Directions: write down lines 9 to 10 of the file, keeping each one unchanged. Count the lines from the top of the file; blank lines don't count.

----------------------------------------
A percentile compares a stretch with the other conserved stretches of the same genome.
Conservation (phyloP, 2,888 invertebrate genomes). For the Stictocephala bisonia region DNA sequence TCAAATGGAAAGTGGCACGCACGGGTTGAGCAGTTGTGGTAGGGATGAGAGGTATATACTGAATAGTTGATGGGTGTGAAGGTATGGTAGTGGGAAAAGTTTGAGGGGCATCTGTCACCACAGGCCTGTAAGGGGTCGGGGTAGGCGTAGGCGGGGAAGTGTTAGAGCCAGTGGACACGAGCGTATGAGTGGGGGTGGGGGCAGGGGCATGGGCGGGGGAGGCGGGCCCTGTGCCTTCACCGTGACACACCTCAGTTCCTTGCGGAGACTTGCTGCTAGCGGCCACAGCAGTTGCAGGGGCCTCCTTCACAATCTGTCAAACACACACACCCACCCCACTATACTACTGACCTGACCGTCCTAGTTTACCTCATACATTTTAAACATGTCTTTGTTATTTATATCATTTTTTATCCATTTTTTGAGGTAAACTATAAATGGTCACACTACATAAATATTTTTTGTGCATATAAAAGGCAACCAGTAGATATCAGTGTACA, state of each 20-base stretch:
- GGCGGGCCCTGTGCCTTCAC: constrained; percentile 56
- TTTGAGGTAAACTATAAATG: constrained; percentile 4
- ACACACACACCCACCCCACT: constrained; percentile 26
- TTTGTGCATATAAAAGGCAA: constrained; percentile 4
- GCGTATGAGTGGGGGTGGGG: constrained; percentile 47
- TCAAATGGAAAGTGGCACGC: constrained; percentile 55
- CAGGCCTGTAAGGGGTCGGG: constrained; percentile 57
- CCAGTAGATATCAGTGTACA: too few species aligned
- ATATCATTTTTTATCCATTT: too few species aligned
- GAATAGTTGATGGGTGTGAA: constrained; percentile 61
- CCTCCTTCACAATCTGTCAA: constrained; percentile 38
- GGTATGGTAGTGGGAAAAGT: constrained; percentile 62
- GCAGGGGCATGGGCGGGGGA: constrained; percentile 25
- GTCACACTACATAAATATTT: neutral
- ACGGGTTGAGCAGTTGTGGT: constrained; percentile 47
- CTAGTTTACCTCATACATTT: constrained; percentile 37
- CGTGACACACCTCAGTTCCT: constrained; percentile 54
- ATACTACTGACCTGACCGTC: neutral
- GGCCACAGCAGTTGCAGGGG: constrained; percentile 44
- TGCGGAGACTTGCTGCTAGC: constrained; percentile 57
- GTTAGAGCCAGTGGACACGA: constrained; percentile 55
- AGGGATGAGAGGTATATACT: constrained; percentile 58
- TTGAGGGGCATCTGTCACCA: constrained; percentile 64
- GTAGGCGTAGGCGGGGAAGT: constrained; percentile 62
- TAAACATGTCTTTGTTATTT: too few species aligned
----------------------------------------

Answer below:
- CAGGCCTGTAAGGGGTCGGG: constrained; percentile 57
- CCAGTAGATATCAGTGTACA: too few species aligned